Friday, June 21, 2024

Is Acapulco ‘on its feet’ or a ‘grim scene’ 6 months after Hurricane Otis?

Almost six months after Hurricane Otis, the recovery in Acapulco is still far from complete.

The Category 5 storm — the strongest ever to hit Mexico’s Pacific coast — devastated the resort city on Oct. 25 and claimed at least 50 lives.

Damage in Acapulco after the hurricane
Hurricane Otis was the strongest to ever hit Mexico’s Pacific coast, devastating the city and killing at least 50 people. (Cuartoscuro)

Major events have since returned to Acapulco: a professional tennis tournament in late February and March; Latin America’s largest tourism fair last week; Mexico’s annual Banking Convention this week; and regular sol y playa (sun and beach) tourism has made something of a comeback.

But a report published by the Bloomberg news agency on Wednesday paints a rather depressing picture of the situation in the destination that once welcomed Hollywood’s brightest stars. The Expansión news website said in another report that “the port of Acapulco is still fighting to recover” from the devastation caused by Otis late last year.

What’s the current situation in Acapulco?

Bloomberg described “a grim scene” in the city, reporting that most hotels and condo buildings along Acapulco’s beaches are “abandoned, with missing facades and swimming pools full of muck.”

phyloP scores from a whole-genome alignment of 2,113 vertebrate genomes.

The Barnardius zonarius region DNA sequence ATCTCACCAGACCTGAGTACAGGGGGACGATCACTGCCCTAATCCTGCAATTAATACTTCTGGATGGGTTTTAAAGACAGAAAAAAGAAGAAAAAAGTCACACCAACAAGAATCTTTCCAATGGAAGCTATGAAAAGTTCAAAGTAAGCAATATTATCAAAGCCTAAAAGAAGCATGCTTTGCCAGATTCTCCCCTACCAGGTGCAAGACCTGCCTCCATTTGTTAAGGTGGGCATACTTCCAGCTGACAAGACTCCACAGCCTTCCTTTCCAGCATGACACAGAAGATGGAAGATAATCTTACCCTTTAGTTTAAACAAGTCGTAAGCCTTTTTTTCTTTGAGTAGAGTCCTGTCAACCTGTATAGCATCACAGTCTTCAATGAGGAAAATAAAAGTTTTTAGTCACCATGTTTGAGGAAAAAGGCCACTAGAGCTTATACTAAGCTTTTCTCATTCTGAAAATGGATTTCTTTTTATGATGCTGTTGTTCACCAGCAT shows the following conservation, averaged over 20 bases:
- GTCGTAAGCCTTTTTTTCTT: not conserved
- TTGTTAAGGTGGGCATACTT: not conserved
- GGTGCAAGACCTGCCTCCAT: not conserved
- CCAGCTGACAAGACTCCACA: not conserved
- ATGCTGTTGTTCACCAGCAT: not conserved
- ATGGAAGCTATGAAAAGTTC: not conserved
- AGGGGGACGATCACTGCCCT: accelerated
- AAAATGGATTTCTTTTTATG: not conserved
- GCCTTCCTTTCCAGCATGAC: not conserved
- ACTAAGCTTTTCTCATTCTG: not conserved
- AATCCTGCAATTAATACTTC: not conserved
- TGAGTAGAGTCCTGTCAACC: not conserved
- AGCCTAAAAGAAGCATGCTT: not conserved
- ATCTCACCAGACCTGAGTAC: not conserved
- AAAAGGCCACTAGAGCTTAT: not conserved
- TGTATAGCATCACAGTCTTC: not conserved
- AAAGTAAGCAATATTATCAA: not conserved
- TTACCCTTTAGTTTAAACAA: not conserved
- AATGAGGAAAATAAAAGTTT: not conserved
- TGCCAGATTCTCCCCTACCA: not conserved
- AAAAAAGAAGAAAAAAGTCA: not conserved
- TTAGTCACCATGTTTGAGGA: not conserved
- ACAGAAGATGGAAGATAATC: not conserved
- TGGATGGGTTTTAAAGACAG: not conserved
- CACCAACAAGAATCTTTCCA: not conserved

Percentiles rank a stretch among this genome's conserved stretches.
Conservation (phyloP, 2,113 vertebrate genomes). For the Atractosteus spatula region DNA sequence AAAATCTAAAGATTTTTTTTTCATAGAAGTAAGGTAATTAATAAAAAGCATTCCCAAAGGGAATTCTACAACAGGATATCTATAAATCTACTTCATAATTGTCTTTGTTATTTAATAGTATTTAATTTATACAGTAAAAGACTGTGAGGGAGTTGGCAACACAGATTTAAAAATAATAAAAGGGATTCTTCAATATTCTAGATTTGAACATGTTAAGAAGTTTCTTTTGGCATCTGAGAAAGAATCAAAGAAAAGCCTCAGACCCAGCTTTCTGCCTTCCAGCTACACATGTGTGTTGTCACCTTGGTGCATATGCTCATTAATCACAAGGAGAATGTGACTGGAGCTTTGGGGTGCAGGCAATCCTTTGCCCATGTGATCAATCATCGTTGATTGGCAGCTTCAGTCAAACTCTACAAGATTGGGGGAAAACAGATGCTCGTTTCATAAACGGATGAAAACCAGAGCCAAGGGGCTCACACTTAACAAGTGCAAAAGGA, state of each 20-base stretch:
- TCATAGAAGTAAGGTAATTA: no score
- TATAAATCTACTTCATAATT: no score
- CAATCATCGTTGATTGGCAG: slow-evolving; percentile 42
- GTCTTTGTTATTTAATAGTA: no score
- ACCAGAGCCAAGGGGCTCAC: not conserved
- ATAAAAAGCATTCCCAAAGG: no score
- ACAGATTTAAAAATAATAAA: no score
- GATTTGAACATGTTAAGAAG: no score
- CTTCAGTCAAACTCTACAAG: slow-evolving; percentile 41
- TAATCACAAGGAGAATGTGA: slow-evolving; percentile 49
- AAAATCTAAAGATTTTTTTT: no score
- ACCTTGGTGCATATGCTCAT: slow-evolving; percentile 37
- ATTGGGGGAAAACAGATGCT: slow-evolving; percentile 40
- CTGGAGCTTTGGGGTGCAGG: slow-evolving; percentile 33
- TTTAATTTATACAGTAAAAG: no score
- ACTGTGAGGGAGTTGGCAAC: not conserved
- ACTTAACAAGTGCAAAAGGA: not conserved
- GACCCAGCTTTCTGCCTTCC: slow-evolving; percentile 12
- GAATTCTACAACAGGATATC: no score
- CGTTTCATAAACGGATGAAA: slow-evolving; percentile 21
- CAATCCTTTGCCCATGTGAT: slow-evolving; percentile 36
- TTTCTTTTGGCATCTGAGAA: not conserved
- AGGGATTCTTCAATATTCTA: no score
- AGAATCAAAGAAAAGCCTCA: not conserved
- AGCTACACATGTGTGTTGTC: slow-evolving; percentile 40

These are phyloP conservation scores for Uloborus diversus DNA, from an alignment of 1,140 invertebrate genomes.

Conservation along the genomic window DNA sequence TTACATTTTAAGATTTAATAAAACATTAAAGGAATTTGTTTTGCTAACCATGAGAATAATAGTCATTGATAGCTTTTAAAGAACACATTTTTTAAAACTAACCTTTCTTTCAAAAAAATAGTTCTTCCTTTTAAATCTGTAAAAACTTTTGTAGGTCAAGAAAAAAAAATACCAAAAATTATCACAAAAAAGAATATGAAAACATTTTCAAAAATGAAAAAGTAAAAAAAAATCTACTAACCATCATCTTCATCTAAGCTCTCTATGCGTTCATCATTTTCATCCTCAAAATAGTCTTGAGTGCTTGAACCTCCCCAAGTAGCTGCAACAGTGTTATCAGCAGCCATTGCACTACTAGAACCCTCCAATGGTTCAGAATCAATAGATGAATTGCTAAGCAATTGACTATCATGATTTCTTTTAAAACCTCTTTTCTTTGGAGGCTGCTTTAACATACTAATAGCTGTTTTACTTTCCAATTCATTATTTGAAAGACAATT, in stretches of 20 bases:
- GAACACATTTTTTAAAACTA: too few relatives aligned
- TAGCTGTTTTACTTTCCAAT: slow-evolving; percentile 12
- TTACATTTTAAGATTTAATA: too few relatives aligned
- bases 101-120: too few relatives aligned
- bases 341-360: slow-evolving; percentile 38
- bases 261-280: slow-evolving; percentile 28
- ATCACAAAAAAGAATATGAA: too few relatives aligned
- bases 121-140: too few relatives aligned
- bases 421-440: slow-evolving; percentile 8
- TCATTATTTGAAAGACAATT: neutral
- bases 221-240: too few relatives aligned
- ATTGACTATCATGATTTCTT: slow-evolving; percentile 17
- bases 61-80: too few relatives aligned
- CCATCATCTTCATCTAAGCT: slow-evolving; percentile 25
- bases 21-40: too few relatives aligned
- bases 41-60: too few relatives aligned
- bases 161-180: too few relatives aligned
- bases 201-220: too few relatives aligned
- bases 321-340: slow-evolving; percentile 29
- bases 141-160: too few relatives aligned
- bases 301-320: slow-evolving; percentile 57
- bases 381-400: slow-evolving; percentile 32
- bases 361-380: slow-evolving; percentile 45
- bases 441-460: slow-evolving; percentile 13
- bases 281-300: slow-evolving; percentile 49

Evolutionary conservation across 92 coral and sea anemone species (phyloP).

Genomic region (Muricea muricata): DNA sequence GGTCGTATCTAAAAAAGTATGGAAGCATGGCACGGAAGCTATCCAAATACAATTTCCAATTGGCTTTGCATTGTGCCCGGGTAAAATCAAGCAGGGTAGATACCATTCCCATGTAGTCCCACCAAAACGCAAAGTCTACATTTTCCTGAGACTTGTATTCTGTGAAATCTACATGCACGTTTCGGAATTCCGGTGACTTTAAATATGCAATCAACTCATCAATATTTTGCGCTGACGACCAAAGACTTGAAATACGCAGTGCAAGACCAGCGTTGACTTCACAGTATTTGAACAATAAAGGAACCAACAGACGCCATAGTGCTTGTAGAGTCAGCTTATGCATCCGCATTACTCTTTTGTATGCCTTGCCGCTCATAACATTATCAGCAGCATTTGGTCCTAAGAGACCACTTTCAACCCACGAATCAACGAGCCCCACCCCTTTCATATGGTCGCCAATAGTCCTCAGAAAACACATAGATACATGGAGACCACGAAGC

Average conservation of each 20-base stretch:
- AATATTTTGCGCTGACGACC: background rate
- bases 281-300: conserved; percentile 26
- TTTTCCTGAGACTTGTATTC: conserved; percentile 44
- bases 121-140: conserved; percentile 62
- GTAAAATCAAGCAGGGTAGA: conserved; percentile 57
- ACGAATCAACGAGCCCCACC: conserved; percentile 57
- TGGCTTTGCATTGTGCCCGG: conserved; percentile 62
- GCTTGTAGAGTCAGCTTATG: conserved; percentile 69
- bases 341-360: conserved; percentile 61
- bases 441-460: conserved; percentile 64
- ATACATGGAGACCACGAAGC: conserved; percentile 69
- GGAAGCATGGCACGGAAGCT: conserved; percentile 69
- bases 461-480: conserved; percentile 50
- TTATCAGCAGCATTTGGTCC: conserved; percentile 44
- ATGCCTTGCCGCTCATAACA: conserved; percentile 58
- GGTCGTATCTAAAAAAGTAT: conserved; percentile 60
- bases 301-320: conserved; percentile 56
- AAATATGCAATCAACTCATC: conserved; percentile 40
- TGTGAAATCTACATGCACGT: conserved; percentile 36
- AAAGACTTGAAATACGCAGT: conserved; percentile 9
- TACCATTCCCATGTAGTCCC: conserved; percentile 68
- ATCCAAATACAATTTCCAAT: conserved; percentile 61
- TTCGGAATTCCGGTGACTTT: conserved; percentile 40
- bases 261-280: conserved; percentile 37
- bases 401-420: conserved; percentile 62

However, plenty of Acapulco hotels have, in fact, reopened: Tourism Minister Miguel Torruco reported in mid-February that the port city had 7,110 rooms available in 167 hotels, and more than 2,000 additional rooms have reopened since then.

Still, the capacity of Acapulco hotels is less than 50% what it was previously, noted Cancún-based tourism academic Francisco Madrid, who was quoted in Bloomberg’s report.

Bloomberg also reported that “more than half the city’s traffic lights aren’t working, streets are cluttered with trash and washed-out roads have left some areas inaccessible.”

Acapulco beach with stranded boats
Nearly six months after the hurricane devastated the Pacific port, there are still boats washed up on beaches. (Cuartoscuro)

In addition, the news agency said that “many upscale restaurants are shut, and the marina is still filled with half-sunk yachts and other debris.”

Expansión reported Wednesday that “signs of destruction” from Otis are still visible in Acapulco and that “the accumulation of trash in the streets and the slowness of the recovery” are testament to the “long road” ahead.

The news website also noted that Otis dealt a heavy blow to the local economy. Citing official data, Expansión said that Acapulco’s contribution to Guerrero’s tourism revenue has declined to 23% from 65% before the hurricane.

Crime and dengue

Looting was a major problem in the days after Otis hit Acapulco. Now, gangs involved in that looting “remain in control of large parts of the city, mostly outside tourist areas,” Bloomberg reported.

Extortion is a major problem in the city, according to the president of a local business association, and homicides are quite common as well. In one attack last week, the head of the Acapulco traffic police was murdered.

Acapulco has also suffered from a dengue outbreak this year with thousands of cases in the city and other parts of Guerrero. Bloomberg reported that destruction caused by Otis curtailed mosquito fumigation efforts in the city.